October 1st to 4th, in addition to the May Midi festival in Beijing, the Zhenjiang festival is held on the Shi Ye Island with foreign metal acts Soulfly, Shadows Fall, Finntroll and Loudness.

November 17th, No Beijing band Carsick Cars split due to creative differences and opportunities for members’ per­sonal development[72].

December 27th, the 2010 Shanghai Grammys were awarded by the Cityweekend Shanghai focussing on the music scene in Shanghai. December 31st, the second Midi Music Awards were celebrated in the Star Live with performances of Miserable Faith, Ziyo, Nanwu, Nan Cheng Er Ge, Misandao, Hanggai and Finger Family.

August concert reviews online (BJ, SH, QD)

Another round of gig reviews online in and around Beijing:

Another round of gig reviews online in and around Shanghai:

Another round of gig reviews online in and around Qingdao:

Update: Just added a couple of Pangbianr reviews. Seems that finally the Beijing scene lives up to its name also in terms of online reviews! Hooray!

Concert reviews last week

A quick round of reviews on what happened last week in China:

(ok, to be honest, a little more than a week, but basically the update since last post)

(photo by Beijing Daze)

Artist of the week: Wanderlust

Wanderlust are a Tianjin four-piece act, that also performs under the name Carpet of Let and is playing a mixture of Bass/Fuzz Bass and Post Punk. They seem to be around since 2008, firstly performing in Tianjin and later in Beijing, being a regular act on the Zoomin Night of D-22. Good thing about them is that despite their short existence, they have upped a whole bunch of songs on their Douban page and have also three live shots from their D-22 excursions at youku.

Take a look at their song Psycho Killer or listen to Wickedness online.

Read more about Wanderlust …

A story of love: My times in Mao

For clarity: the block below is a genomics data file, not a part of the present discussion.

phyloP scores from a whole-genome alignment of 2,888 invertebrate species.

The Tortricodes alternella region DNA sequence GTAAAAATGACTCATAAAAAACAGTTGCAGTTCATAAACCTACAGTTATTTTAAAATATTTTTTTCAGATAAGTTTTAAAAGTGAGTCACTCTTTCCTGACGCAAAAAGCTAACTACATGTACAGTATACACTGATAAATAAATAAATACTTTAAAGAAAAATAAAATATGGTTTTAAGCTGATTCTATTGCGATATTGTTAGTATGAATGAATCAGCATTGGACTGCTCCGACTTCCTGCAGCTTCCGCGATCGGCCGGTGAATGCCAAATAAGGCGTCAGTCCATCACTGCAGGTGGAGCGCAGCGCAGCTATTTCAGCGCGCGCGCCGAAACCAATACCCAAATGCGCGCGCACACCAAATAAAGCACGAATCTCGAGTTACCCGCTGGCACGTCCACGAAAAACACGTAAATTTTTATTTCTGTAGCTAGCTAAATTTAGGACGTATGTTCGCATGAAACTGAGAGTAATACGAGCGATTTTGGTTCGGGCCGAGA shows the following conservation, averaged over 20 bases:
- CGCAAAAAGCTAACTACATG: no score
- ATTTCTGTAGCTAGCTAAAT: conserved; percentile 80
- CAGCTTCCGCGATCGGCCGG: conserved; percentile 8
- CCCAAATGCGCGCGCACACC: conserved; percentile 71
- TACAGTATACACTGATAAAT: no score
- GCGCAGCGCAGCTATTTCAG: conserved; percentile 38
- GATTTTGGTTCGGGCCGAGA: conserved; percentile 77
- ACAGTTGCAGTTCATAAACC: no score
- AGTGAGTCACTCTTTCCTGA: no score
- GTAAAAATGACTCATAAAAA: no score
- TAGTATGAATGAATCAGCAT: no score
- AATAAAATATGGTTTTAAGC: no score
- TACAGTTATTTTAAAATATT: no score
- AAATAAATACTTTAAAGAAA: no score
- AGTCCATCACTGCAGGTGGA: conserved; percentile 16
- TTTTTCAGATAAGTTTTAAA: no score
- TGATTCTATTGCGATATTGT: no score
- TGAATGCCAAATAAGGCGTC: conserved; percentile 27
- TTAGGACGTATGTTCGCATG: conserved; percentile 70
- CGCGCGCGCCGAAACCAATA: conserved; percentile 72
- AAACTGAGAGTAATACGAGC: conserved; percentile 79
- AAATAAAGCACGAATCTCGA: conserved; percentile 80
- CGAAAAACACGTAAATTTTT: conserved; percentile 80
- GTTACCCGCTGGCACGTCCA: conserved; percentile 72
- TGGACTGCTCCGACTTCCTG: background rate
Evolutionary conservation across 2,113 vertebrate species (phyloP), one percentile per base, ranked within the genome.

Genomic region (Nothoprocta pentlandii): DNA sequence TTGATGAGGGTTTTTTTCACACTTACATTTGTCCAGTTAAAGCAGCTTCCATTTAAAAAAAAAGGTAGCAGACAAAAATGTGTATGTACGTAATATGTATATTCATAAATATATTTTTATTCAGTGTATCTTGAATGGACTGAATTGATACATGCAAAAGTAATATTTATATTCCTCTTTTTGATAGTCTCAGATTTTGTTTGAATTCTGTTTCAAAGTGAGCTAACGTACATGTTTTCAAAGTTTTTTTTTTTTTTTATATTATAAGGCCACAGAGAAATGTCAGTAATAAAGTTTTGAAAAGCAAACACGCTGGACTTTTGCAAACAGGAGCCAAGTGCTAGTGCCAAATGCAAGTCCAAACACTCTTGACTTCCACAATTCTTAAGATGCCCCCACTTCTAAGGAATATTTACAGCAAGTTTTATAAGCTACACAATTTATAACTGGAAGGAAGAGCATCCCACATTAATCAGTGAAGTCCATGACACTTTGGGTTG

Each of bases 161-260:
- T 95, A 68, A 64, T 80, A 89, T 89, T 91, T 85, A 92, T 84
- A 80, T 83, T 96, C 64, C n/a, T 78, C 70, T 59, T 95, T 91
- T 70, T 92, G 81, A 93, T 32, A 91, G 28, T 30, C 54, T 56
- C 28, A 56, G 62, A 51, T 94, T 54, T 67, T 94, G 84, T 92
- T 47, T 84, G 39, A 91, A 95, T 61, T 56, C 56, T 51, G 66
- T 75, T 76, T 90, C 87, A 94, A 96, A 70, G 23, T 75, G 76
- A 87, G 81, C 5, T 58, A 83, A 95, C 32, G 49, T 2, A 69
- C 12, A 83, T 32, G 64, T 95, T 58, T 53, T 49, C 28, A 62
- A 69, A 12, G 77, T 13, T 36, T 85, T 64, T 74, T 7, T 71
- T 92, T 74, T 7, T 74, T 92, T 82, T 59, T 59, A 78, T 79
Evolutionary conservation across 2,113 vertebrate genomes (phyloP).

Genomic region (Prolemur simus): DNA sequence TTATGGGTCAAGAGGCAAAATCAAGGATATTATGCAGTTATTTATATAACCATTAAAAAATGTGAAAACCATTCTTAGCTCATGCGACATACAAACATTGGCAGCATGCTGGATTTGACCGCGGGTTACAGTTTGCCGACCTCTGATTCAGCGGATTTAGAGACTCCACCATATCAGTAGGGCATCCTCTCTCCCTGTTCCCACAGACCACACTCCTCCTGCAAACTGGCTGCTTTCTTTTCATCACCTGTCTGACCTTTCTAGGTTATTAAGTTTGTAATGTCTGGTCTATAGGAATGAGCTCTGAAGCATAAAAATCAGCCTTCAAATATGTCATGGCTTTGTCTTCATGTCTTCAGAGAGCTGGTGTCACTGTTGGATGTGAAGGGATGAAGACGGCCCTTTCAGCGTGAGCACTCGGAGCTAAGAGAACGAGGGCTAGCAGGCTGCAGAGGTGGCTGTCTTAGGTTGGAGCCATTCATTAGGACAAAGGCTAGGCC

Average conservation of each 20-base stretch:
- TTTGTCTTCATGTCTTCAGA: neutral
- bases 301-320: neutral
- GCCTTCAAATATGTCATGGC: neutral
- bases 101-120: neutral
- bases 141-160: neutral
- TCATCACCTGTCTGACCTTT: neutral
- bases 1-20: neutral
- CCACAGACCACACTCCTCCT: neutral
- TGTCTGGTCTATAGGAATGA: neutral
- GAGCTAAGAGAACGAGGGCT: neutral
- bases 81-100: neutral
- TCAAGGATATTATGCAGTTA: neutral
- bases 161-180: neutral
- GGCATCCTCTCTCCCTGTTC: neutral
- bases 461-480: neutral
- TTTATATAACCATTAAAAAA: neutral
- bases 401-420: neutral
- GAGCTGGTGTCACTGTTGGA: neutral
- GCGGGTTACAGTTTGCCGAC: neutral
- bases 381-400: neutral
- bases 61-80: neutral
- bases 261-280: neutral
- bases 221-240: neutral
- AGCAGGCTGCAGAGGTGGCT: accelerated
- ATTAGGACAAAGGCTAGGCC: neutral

Turdus Musicus in MAO Livehouse

Closed! Shut down! Locked and dark! The MAO Livehouse is gone! That place of underground feeling that welcomed one with cheap(?) booze and rocking shows! In the years 2007 and 2008 I spent most of my rock-laden nights at this venue, in search for the kick of the night and a spirit I found mostly lost in Western music: real anger and passsion. Aggressivity and melancholy. It was here that I saw The Falling, that we started a mosh pit for Surprise, that we enjoyed a packed house for Tookoo’s A Distance for 7 Years release. It was one of the venues that opened their doors for the foreign bands that stranded in Beijing in May 2008 after the final cancellation of the Midi festival. And it was just a couple of months ago, that I sat with the folks of Painkiller and MetalCon in the shabby upper part for a beer and smoke to discuss the start of another journey in our musical life. Gone are these times and it seems that also the very location it all happened has been closed for good.

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Why No Beijing and D-22 are not worth the hype!

A declaration of independence from the chains of wrongly-understood Beijing Rock

Since the founding of D-22 in 2006, the international press has started a hype around bands frequently performing in this location at WuDaoKou; the bands, the sound, the scene around D-22 and the No Beijing movement all do not justice to such a pushed hype.

Here is to the why!

Released in October 2005, the record No Beijing had its mental roots in the No Wave scene of New York and contained the early rock bands Carsick Cars, The Gar, White-2j and Snapline. Four very close bands doing similar kind of music. Four bands that sooner than later would enter the stage of D-22 and perform on a regular basis in this little venue down the students’ district of Beijing. Other bands, such as AV Okubo, Joyside, PK 14 and Queen Sea Big Sharks would soon enter the same circle and receive a memorable monument in form of a printed photograph lining up the wall of the club. It was not much later that Maybe Mars was founded by the owners of the D-22, promoting their “house” bands and releasing their debut records, e.g. “Party is over, pornostar” by Snapline or Carsick Cars self-titled debut. Later on, some of “their” bands first went to Europe on individual tours, as e.g. Carsick Cars with their Sonic Youth connection, and later were shipped out en masse by Maybe Mars via their Showcase of the Chinese Underground 2009 to the USA. Further label work was added by e.g. Michael Pettis and his review of Carsick Cars in the Esquire magazine as well as the photographing work of D-22’s “house photographer” Matthew Niederhauser, who published his book Sound Kapital with showcases in galleries all over China.

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Black Cat Bone CD Release Party